“Political suicide,” one of Governor Sanford’s friends texted me today. Considering the prognosis of South Carolina’s condition, perhaps political death by one’s own hand is preferable to governing.
Our economic infrastructure, too long dependent on manufacturing, has completely unraveled (and as John McCain famously said, “Those jobs are not coming back.”). There is no plan for rebuilding, just the same vision-less oligarchy spouting the same anti-tax , anti-USA rant. There is no plan to increase health care access, just the same tobacco company bribery of the same corrupt politicians. There is no real plan to improve the public schools, just the same attempt to steal public assets and give them to private businesses and religious organizations. We’re dying here, so maybe a little extra painkiller in the IV wouldn’t be so bad. Maybe we should all go hiking the Argentinian Trail.
South Carolina’s collapse is not solely the result of Governor Sanford’s policies—the world-wide economic slowdown would have arrived here sooner or later. (The world, as the Governor used to say, is flat.) But the raid on the state Treasury by the oligarchy (one of whose members is the Governor) tipped us over the edge fiscally. Instead of the prosperity that was supposed to result from “returning money to the taxpayers,” all we got was chaos—at every level of government: municipal, county and state. We started out fiscal year 2007 with a $1.5 billion surplus and ended it with a $200 million deficit. That was reckless and selfish and the people of South Carolina are going to suffer a long time for it. Governor Sanford joined with the leadership of the South Carolina GOP to celebrate the Libertarian investor’s paradise they had built on the beaches of Edisto, Isle of Palms and Hilton Head. It was the last political victory of any size that he would celebrate.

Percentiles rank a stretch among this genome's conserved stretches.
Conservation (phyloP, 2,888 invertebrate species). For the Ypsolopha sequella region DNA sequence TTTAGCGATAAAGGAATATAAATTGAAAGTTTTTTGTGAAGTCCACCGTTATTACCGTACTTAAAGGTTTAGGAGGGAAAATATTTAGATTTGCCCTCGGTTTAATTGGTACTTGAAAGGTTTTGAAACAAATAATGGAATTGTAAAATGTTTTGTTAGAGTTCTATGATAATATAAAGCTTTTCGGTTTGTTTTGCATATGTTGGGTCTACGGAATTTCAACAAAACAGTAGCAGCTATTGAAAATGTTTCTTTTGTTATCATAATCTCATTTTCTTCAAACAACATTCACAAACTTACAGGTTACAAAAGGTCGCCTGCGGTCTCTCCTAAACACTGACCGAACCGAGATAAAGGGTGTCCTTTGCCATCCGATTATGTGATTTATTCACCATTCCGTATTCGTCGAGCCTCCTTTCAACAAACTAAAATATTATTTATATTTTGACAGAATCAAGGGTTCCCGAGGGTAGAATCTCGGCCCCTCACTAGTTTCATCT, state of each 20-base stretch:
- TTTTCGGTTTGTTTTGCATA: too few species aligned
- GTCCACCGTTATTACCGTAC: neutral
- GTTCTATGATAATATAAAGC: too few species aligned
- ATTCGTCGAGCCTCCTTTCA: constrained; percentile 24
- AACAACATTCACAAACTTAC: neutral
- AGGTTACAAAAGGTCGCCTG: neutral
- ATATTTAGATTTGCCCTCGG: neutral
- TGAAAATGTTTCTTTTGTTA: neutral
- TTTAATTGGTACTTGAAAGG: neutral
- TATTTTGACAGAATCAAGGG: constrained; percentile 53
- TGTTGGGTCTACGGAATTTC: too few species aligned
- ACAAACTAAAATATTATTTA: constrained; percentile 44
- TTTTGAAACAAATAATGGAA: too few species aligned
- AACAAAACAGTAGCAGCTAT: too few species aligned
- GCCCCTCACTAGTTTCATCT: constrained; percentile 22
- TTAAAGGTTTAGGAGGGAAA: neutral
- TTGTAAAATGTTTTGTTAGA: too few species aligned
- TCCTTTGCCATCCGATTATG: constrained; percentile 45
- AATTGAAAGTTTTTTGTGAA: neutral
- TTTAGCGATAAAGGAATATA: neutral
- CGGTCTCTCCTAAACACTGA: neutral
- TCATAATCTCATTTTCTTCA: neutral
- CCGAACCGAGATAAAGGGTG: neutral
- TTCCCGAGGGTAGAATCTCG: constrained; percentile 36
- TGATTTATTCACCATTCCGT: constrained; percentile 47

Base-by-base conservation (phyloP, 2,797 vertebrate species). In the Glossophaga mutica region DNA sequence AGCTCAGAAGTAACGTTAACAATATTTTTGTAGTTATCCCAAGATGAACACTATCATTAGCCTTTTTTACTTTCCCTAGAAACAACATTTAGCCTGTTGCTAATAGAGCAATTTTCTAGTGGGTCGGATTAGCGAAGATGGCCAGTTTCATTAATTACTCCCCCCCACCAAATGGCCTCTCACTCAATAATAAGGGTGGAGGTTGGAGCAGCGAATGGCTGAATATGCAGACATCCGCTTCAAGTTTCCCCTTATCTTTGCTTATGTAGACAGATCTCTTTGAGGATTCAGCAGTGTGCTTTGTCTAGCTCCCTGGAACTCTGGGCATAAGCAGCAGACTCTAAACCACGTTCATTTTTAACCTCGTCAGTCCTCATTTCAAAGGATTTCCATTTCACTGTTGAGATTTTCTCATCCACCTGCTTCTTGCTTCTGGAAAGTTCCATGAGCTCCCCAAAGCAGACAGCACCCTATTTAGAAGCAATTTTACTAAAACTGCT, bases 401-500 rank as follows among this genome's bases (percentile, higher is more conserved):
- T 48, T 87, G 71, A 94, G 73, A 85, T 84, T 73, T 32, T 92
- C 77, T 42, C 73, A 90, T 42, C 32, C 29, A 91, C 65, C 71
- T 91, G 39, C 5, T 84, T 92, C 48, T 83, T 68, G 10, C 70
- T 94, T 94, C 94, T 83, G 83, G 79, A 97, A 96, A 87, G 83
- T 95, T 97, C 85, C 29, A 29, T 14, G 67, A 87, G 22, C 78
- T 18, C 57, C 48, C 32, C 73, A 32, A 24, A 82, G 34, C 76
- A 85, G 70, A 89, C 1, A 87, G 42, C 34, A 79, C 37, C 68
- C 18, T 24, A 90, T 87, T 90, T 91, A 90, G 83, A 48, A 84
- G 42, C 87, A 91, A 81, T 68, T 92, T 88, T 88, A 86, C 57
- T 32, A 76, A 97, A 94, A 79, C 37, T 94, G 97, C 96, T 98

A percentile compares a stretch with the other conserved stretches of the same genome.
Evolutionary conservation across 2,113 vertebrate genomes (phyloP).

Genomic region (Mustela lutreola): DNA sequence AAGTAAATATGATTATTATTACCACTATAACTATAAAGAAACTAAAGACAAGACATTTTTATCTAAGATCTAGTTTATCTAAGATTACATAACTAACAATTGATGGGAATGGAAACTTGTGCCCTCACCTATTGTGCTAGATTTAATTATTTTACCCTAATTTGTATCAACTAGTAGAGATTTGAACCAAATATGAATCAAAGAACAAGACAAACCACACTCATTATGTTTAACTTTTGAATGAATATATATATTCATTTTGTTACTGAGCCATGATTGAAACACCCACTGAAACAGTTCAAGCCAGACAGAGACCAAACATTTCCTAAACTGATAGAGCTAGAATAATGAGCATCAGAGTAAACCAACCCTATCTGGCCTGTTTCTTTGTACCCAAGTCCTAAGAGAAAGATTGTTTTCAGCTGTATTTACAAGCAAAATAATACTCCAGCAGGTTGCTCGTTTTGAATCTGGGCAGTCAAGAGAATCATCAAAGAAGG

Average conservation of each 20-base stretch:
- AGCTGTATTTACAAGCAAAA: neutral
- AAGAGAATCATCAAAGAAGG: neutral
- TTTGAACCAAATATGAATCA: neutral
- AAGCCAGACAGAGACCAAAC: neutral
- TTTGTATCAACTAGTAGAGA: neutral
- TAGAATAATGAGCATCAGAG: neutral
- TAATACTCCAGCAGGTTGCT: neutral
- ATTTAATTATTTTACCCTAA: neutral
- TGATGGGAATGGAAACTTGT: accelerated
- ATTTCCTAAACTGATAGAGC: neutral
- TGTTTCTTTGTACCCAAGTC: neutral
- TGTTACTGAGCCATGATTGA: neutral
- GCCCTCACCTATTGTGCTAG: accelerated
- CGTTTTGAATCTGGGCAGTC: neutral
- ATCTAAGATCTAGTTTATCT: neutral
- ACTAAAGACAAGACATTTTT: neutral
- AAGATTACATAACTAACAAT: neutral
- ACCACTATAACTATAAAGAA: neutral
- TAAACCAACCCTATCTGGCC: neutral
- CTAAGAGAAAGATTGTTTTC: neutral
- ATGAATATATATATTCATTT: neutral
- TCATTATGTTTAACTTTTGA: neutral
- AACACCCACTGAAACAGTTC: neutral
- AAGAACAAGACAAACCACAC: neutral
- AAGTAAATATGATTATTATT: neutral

I met him a number of times over the past six years, and worked closely with his staff on a number of issues. I found that we agreed on way more things than I cared to admit. It was unsettling to my liberal sensitivities. But it was good to be able to see him in broader, deeper colors than the black he was painted by his enemies. No matter that I like him; Mark Sanford is afflicted with a reckless tendency to seek his own interest before that of others. Untethered, that tendency is murderous of all that is good and holy. I know. I’ve unleashed it too many times myself, always to ruinous results. Even as I like him, I am like him, we are all like him.
I like having a nice house that is assessed only $800 per year in taxes. I like it because I am reckless and selfish. I should hate the fact that I only pay $800 a year in real estate taxes and get thousands of dollars more in services, because somebody else is paying for them. Watching the unraveling of Governor Sanford’s life over the past few days reminds me of how much harder I have to work to overcome my own reckless selfishness.
For it always leads to death. Always.